Who knew that Australia could produce a western as engaging and beautifully shot as any made in Hollywood?
Even though the main story line focuses on Jim Craig’s journey to manhood, it is a complex film which weaves together several other underlying themes. These threads all tie together to portray a picture of family, sacrifice, respect and forgiveness.
The friendship between Jim and Jessica eventually blossoms into a romance. Despite the old-fashioned qualities of their love story, I found this one of the least compelling aspects of the film. Although they are believable as friends, I find their romantic chemistry lacking a bit. In some scenes, Jim and Jessica act more like squabbling siblings than love interests. Still, it does not detract much from their relationship.
The gorgeous Australian scenery as well as a perfectly matched music score only enhance this film. I have noticed that well-composed film scores sometimes remain quietly in the background adding to the story without the viewer’s awareness. But that is not the case with The Man from Snowy River. This music was meant to be heard and acts as a spotlight for various moments in the film. One of my favorite scenes is when Jessica finally masters Beethoven’s Fur Elise on the piano. It is one of the best interpretations of this classical song that I have heard.
Obviously, when Kirk Douglas is in a film, you can expect a certain caliber of acting. He gives an amazing yet understated performance playing both brothers. It’s fascinating to see him play two different characters in the same film. As Harrison, he stands tall and commanding, striding about with the confidence of a self-made man. Douglas plays Spur as a man bent but unbowed by life and this comes across in his posture. Physically, Spur appears smaller and shorter than Harrison, which is amazing considering Douglas’ personal height doesn’t change.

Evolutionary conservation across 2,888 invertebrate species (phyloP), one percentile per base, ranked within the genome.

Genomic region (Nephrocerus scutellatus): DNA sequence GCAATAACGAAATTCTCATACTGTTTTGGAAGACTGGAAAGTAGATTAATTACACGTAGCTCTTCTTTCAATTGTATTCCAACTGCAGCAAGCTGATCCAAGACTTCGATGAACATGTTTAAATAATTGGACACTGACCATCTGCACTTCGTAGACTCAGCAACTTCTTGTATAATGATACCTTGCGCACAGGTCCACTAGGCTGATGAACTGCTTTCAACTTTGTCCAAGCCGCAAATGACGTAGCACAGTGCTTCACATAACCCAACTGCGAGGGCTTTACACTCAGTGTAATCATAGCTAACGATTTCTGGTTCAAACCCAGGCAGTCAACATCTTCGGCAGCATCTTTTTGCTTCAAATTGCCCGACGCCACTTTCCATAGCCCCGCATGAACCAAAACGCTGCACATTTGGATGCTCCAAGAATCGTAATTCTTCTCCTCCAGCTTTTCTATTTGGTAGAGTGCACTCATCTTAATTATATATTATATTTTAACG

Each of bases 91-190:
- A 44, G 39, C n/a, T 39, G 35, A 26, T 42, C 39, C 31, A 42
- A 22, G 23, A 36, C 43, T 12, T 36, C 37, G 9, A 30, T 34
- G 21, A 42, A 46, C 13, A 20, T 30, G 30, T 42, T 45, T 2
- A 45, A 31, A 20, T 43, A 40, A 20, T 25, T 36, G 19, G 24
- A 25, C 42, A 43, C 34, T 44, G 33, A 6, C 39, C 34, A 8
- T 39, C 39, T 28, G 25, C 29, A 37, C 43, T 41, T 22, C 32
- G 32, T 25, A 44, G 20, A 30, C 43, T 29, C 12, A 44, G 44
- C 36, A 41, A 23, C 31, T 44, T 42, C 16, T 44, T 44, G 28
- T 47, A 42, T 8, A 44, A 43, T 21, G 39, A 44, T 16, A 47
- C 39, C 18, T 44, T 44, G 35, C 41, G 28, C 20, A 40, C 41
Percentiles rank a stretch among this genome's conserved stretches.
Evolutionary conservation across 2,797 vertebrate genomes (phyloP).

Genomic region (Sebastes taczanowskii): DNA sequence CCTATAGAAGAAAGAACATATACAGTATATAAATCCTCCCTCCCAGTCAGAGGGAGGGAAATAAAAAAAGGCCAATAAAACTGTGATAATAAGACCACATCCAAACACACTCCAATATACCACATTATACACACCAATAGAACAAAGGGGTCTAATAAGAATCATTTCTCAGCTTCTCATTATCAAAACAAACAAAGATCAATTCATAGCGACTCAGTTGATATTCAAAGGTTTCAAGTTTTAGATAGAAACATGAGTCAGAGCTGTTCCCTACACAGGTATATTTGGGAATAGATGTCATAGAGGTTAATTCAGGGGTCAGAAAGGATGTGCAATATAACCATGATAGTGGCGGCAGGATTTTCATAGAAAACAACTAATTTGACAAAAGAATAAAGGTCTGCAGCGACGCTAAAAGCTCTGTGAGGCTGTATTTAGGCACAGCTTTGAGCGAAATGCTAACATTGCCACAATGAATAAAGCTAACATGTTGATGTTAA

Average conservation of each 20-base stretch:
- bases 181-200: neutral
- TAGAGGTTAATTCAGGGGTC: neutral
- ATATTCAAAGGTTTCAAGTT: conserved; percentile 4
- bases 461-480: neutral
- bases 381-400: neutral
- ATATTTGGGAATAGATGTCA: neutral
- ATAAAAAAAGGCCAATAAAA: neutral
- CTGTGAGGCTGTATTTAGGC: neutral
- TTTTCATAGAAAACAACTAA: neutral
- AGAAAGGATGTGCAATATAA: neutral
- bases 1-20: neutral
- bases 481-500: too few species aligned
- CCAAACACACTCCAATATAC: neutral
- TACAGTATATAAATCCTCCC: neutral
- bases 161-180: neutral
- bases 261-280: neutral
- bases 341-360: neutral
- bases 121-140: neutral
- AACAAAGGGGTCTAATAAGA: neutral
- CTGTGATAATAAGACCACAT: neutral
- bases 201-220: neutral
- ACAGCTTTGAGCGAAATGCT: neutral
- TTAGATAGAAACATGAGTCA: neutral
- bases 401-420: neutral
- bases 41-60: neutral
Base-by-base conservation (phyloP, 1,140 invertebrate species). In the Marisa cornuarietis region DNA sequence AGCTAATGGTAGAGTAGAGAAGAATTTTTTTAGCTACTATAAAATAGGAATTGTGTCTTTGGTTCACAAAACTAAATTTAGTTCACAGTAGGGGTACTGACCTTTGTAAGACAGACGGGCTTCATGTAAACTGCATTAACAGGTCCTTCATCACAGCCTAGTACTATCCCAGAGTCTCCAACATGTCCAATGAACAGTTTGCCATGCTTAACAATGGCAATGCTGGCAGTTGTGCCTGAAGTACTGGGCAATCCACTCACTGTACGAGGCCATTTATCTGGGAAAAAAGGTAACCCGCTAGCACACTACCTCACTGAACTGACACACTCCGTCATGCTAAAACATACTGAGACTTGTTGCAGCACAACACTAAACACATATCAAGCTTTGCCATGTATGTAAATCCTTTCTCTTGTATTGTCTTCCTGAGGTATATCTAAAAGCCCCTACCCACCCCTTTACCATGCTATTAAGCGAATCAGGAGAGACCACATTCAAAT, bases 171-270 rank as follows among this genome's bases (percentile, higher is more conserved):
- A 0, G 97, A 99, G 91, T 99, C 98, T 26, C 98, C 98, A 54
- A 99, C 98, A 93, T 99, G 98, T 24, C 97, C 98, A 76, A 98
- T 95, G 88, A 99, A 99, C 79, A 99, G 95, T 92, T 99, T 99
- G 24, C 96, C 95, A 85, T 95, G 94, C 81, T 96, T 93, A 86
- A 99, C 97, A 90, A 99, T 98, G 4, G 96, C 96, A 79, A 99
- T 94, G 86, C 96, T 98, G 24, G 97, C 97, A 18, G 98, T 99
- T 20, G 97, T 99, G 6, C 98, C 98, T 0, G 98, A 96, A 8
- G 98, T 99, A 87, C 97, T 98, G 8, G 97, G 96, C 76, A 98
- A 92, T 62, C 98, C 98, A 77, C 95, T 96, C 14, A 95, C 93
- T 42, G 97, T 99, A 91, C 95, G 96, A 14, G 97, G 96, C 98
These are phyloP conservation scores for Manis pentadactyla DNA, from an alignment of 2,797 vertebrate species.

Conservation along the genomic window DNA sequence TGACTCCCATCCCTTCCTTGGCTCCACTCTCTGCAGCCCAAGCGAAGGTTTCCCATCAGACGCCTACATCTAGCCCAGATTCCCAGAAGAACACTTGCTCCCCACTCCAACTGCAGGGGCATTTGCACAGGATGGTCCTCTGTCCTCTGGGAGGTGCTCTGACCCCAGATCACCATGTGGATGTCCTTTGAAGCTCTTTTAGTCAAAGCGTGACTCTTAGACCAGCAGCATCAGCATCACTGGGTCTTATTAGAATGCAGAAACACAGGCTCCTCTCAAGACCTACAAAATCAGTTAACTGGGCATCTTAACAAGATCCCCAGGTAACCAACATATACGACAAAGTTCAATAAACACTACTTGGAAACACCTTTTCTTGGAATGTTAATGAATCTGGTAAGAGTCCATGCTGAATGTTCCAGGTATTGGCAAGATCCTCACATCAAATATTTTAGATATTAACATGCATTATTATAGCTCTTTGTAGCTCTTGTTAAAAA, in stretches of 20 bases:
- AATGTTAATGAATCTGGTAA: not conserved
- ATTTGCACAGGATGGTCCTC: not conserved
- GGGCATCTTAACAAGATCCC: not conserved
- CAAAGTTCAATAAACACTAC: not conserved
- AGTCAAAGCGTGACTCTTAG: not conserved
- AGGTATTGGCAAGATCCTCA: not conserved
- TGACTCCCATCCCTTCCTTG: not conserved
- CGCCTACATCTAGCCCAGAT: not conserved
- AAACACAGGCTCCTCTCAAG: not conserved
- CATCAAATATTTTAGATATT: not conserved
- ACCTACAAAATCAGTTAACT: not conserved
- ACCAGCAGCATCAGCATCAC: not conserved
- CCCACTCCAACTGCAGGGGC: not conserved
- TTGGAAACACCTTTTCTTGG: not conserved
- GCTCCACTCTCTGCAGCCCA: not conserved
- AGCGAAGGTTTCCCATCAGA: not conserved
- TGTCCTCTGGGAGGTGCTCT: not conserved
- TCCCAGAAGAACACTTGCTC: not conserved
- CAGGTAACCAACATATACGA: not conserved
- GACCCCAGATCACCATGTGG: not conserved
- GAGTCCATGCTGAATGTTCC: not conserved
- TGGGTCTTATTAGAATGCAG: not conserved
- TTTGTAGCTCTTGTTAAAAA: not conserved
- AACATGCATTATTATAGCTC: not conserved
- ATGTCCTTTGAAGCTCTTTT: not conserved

I have not seen Tom Burlinson or Sigrid Thornton in any other film, but I love their portrayals of Jim and Jessica. They are very believable and I was astonished to find that Burlinson had never ridden before making this film. That is impressive when considering that he did his own stunts, one of which has him taking his horse over a cliff.
I must also commend Lorraine Bayly who has a small role as Jessica’s aunt, teacher and mother figure, Rosemary. She plays a strong woman who must continually stand up to an angry Harrison while also displaying care and compassion for her niece.
I particularly love Jack Thompson in the minor part of Clancy, a locally famous horseman. He played Clancy so naturally that I really thought he was an actual cowboy and not an actor who has multiple screen credits.
Although this is classified as a Western, it also has elements of adventure, drama, and romance which should appeal to a wider audience. The characters, story lines, scenery, and music all add up to make The Man from Snowy River an enjoyable classic which can be watched again and again.
Where to Watch: The Man from Snowy River is available for sale on DVD and can also be streamed on Amazon or YouTube.
Content Note: This film is rated PG and is safe for the whole family to watch.
Have you seen The Man from Snowy River? Do you have a favorite Western film? Let me know in the comments.